Behukkotai (Leviticus 26:3 – 27:34)

This week, we come to the end of Leviticus.  [Stop cheering.  A lot of bad stuff happens in Numbers.  In fact, one might look at the annual reading of Leviticus as a means of delaying our reading about the disasters in Numbers.]

First, we read the blessings (26:3-13) that the Israelites will experience if they are obedient: rain in its proper time, agricultural and personal fertility, no war, and a good covenantal relationship with the Lord.  What follows is a 30-verse section known as the “minor tochachah,” (warning, reproof, “minor” because the major one is in Deuteronomy 28), detailed warnings of the consequences of disobedience.  One might conclude that the warnings weigh more heavily, since there are so many more of them than blessings, but one would be wrong.  Everyone already knows what fertility, peace, and being on good terms with the Lord are like, so there is no need for a lot of descriptive detail.  The warnings, however, do not concern mundane happenings, so more detail is warranted.  Also, the vividness is meant to put the fear of God into them, literally.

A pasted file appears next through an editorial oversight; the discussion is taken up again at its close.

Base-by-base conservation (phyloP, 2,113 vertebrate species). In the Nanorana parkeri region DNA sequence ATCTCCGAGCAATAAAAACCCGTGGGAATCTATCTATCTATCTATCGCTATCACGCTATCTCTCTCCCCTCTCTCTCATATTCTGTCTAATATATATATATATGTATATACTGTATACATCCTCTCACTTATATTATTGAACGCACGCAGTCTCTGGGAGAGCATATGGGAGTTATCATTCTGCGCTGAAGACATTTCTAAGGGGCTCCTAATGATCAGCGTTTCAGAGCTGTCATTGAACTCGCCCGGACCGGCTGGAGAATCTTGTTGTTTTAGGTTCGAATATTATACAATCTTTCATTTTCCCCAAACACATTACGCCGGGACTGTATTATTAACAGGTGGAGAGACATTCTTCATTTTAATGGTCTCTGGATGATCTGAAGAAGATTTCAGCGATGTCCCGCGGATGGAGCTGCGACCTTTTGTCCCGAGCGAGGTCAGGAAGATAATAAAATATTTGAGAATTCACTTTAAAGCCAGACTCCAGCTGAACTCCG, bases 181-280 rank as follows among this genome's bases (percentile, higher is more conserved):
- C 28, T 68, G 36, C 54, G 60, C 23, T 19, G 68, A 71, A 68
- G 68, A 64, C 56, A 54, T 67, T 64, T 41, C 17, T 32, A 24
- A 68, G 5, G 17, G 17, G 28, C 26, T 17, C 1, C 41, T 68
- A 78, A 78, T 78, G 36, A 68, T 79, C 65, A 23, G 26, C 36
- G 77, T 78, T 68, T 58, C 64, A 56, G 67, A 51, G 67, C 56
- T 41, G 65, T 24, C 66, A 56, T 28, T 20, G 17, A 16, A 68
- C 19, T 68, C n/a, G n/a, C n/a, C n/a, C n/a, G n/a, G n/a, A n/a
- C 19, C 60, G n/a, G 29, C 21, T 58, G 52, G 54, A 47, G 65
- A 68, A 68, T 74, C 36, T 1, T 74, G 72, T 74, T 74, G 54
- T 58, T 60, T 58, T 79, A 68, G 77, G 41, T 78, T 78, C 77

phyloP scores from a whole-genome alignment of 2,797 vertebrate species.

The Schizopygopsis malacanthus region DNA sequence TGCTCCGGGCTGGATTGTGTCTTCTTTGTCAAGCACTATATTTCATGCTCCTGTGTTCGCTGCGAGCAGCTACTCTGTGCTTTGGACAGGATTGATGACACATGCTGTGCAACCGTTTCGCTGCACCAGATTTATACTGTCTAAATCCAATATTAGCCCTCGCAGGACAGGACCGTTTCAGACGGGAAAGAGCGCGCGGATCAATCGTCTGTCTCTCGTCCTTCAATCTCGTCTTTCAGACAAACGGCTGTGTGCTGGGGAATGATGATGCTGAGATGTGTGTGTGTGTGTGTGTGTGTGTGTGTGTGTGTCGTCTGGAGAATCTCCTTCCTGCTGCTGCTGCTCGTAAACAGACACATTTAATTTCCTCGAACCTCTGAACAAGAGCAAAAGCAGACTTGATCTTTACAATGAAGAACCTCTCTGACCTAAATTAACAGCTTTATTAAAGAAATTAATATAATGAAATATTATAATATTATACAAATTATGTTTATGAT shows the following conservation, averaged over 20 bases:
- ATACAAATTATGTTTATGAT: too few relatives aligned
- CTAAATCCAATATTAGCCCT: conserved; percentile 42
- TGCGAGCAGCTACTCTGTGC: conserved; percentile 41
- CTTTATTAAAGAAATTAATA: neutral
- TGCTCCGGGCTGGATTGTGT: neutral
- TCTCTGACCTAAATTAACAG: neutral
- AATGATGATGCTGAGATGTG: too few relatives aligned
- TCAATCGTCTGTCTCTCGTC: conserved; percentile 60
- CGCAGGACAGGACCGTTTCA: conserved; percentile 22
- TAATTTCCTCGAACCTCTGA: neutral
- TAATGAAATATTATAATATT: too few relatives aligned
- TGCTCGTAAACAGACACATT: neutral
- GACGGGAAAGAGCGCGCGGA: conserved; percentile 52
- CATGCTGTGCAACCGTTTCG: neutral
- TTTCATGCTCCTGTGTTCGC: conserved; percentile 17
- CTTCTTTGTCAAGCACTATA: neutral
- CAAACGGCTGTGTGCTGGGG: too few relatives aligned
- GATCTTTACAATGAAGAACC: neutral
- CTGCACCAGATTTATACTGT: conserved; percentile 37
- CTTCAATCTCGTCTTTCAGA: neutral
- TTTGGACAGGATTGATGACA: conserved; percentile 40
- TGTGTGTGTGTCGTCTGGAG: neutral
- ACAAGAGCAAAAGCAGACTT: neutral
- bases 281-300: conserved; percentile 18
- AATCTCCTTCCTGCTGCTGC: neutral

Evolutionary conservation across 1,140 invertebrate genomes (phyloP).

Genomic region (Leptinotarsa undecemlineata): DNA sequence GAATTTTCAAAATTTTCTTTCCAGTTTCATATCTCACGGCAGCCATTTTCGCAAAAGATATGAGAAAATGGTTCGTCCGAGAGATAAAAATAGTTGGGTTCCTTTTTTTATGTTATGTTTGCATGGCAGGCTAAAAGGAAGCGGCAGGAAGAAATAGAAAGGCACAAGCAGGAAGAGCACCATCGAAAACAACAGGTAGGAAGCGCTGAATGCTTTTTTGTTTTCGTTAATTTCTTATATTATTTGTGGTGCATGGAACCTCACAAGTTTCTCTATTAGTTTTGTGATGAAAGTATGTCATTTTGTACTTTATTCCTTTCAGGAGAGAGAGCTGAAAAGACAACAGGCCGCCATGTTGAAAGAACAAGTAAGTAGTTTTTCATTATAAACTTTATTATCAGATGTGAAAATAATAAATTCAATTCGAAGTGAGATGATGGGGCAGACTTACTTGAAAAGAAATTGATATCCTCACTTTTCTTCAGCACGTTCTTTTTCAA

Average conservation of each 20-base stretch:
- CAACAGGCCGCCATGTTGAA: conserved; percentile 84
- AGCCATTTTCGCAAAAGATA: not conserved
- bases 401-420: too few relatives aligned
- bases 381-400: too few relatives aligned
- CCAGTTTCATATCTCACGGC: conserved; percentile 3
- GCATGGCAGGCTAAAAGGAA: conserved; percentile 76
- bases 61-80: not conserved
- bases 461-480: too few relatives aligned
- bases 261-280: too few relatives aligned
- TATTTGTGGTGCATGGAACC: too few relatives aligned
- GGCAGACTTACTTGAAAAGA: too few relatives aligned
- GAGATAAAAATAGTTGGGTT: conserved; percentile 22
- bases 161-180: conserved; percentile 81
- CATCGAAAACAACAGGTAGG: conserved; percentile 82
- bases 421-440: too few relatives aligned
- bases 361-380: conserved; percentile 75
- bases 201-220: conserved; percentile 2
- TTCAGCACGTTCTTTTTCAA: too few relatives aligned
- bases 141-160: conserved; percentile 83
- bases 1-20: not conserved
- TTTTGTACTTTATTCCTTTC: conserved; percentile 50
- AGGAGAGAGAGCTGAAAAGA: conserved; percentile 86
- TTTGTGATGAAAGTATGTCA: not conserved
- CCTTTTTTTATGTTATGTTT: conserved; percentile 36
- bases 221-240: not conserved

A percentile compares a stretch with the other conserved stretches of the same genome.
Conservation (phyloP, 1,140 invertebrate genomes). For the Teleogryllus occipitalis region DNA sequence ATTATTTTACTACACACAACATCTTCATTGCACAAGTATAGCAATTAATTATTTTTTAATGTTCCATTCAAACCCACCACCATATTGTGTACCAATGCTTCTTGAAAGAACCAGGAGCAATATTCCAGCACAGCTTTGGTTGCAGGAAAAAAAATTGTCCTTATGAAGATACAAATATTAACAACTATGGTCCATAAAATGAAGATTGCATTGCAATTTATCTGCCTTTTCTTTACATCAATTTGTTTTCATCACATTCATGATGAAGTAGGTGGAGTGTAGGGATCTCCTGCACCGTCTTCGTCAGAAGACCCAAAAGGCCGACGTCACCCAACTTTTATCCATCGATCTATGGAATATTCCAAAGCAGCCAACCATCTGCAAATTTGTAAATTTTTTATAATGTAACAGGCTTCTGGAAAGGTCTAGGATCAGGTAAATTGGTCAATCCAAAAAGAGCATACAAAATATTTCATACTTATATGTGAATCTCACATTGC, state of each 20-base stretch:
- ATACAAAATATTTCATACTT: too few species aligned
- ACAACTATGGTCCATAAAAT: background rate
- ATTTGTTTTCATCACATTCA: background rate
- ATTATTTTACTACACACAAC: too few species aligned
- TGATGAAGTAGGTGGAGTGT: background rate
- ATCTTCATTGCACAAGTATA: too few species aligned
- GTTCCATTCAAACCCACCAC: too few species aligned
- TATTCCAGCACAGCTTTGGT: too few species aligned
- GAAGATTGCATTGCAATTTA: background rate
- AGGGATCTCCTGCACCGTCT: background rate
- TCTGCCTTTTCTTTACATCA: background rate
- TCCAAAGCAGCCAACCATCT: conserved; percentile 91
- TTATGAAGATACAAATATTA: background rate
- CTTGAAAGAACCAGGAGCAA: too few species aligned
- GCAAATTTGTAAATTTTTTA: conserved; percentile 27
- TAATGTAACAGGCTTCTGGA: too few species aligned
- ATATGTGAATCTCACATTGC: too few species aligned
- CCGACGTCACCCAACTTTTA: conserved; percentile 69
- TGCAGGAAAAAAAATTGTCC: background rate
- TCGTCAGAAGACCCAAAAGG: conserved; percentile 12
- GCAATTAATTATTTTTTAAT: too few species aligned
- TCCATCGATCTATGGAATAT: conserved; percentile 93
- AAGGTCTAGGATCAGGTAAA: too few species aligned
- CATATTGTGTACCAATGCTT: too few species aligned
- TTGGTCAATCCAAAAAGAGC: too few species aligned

The tochachah doesn’t concern occasional missteps, but rather a total and continuing rejection of the Law (26:14-16): “But if you will not listen to Me and will not perform all of these commandments; if you consider My decrees loathsome, and if your being rejects My ordinances, so as not to perform all My commandments, so that you annul My covenant – then I will do the same to you…”  These verses are interpreted as including seven sins; I see 6, and the rabbis include an implicit denial of God’s existence as number 7.  There follow five distinct series of seven punishments (26:16-17, 18-20, 21-22, 23-26, and 27-43), each series worse than the last, until the land itself becomes desolate, making up for all its missed sabbaticals.  The good news is that the people can stop it at any point by repenting and obeying the laws. 

The end of Leviticus concerns valuations of noncash donations toward the upkeep of the Tabernacle (later, the Temple).  Someone could pledge the monetary value of something or someone for the Tabernacle.  The value of, say, a house or a field or an animal would be assigned by the Kohen (priest).  The monetary value of a person was determined by sex and age, basically what that person could fetch on the slave market.  This ranged from 3 shekels for a girl aged one month to 5 years up to 50 shekels for a 20-60-year-old man.